I thibk this is misreading the wording. Just because the word serious preceded the word sexual, doesn't mean they regard terrorism or violent offences as non serious. The definition of serious, in the report, appears to be any offence that received a sentence of 7 years or more.

When I did my course in prison, they were very clear that no offence should be seen as any more or less serious than any other. Just because you're inferring that it's an offence that gets you 7 or more years in prison, it doesn't mean that's what they're implying. As this is just a white paper, I'm expecting this to be made clearer when the law itself is eventually published. They might go for a 7 years threshold or some other figure, or they might have a list of offences. Either way, I expect to be excluded, even though the original ROA specifically did not exclude any offences, only sentences. Given the way the government is continually delaying the changes to filtering, I don't expect any changes to the ROA anytime soon. Sad Angry

In the white paper it says this

"Abolishing automatic halfway release for certain serious offenders We have already legislated so that serious sexual and violent offenders who receive a standard determinate sentence (SDS) of 7 years or more must serve two-thirds of their sentence in prison, with the final third served supervised on licence and subject to recall to prison. This will mean around 2,000 serious offenders will spend longer in custody. We now propose to legislate to extend this approach to other specified serious violent and sexual offenders who receive sentences of between 4 and 7 years."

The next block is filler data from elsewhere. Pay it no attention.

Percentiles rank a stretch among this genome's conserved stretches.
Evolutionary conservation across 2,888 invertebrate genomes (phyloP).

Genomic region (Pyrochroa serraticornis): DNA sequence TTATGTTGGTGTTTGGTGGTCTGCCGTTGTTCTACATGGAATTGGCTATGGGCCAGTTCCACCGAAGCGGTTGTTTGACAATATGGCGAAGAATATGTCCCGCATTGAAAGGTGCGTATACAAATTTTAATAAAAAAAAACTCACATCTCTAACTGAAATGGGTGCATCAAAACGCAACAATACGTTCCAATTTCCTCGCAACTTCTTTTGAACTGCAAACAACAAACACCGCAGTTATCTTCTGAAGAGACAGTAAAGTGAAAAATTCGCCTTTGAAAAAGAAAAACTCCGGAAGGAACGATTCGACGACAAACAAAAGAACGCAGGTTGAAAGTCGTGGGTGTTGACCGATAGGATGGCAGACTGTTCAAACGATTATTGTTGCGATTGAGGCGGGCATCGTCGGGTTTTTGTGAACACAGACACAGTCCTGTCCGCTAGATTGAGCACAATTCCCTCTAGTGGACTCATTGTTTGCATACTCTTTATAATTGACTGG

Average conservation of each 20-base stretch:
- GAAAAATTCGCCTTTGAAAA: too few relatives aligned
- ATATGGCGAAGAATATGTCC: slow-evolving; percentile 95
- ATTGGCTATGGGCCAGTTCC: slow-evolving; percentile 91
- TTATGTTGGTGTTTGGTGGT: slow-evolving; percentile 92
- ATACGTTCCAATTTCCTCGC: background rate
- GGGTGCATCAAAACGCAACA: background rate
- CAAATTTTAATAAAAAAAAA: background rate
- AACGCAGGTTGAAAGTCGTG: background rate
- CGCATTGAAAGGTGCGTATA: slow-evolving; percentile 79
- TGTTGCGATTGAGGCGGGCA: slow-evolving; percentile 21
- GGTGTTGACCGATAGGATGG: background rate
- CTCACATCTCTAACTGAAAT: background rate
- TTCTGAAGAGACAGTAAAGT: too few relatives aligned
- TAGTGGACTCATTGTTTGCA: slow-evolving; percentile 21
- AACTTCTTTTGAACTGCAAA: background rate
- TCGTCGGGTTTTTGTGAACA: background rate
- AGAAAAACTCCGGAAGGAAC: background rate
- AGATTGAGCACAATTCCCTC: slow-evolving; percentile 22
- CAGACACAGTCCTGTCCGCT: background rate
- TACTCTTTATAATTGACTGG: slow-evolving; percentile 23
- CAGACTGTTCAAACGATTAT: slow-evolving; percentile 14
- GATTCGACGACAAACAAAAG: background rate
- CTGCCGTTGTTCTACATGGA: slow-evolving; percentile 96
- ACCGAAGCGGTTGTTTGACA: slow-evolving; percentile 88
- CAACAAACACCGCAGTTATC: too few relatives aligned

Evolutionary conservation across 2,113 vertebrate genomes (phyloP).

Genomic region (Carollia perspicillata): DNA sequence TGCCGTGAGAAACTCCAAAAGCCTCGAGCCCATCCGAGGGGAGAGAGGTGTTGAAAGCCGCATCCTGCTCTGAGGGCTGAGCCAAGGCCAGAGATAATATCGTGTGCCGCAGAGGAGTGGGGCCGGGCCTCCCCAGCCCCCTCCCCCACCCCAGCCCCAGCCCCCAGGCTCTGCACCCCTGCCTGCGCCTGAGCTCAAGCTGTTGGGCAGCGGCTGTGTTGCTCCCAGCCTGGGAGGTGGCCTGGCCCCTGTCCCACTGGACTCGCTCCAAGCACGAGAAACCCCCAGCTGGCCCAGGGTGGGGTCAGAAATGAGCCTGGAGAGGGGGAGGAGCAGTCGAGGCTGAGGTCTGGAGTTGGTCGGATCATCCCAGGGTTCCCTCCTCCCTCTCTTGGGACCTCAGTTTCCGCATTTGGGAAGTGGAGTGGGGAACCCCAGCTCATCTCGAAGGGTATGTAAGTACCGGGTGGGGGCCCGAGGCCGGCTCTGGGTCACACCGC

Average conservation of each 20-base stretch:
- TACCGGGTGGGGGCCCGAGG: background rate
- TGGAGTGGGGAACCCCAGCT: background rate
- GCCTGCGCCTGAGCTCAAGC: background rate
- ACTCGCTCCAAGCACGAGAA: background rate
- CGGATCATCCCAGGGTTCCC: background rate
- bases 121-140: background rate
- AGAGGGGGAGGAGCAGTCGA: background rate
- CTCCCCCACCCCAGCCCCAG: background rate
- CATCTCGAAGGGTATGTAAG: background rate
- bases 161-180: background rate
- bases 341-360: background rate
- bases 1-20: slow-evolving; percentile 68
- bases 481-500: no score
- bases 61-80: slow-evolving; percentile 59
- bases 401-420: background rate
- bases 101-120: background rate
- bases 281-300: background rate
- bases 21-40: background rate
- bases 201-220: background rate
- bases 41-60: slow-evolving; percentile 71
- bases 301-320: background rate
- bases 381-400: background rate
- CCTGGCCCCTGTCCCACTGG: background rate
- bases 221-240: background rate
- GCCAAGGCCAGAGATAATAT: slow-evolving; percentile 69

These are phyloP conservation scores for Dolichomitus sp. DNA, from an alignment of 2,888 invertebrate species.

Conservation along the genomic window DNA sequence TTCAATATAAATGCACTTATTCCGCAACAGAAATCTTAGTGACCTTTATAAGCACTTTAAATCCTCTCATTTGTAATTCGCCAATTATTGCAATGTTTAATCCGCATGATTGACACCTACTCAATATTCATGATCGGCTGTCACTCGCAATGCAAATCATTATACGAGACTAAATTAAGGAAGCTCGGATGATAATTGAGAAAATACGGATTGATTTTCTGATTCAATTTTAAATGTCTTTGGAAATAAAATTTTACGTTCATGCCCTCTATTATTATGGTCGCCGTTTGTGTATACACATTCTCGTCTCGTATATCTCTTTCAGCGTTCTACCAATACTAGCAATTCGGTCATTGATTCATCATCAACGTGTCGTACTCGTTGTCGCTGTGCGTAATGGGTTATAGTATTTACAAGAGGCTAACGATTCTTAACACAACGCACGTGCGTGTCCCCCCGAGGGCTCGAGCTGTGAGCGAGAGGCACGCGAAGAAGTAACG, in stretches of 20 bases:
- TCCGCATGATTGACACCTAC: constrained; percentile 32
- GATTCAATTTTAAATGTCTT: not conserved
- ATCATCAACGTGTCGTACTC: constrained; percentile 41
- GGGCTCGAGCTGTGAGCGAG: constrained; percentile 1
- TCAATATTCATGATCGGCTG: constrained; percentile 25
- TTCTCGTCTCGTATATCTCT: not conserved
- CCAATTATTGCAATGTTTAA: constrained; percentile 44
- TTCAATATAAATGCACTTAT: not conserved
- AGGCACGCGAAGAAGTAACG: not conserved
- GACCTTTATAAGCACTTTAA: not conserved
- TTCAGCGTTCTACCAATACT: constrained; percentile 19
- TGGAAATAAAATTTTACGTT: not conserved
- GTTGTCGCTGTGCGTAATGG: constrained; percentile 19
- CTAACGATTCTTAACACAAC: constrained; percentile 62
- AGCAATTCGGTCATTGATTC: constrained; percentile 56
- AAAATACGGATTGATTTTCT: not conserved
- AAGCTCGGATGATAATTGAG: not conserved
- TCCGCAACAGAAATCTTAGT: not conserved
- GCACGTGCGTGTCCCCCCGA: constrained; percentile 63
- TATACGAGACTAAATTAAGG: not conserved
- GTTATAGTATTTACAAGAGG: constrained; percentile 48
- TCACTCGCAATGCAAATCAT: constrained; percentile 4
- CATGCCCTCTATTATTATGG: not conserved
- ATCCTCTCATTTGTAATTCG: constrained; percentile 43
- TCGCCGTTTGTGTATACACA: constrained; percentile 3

I find it quite funny that you were told that no offence should be seen as any more or less serious than any other. I'm guessing that they do that to head off any attempts at denial and minimisation by the prisoners. They don't want to get into a discussion about the hierarchy of offending. But if it was actually true, then it would mean we should adopt a completely flat sentencing regime. In other words, you get exactly the same sentence for speeding as you do for murder.

That doesn't happen, of course, because everybody in the whole world knows some offences are more serious than others. No justice system treats every offence the same. How seriousness is measured, is another question. Is it number of victims, amount of harm caused or do you measure it by the amount of public condemnation?  So what they should have said to you was that no offence is harmless, or something along those lines.

What they were actually aiming at was partly undermining the hierarchy of offending, and partly showing that nobody can say their victim suffered less than anyone else's victim because the offence was "less serious".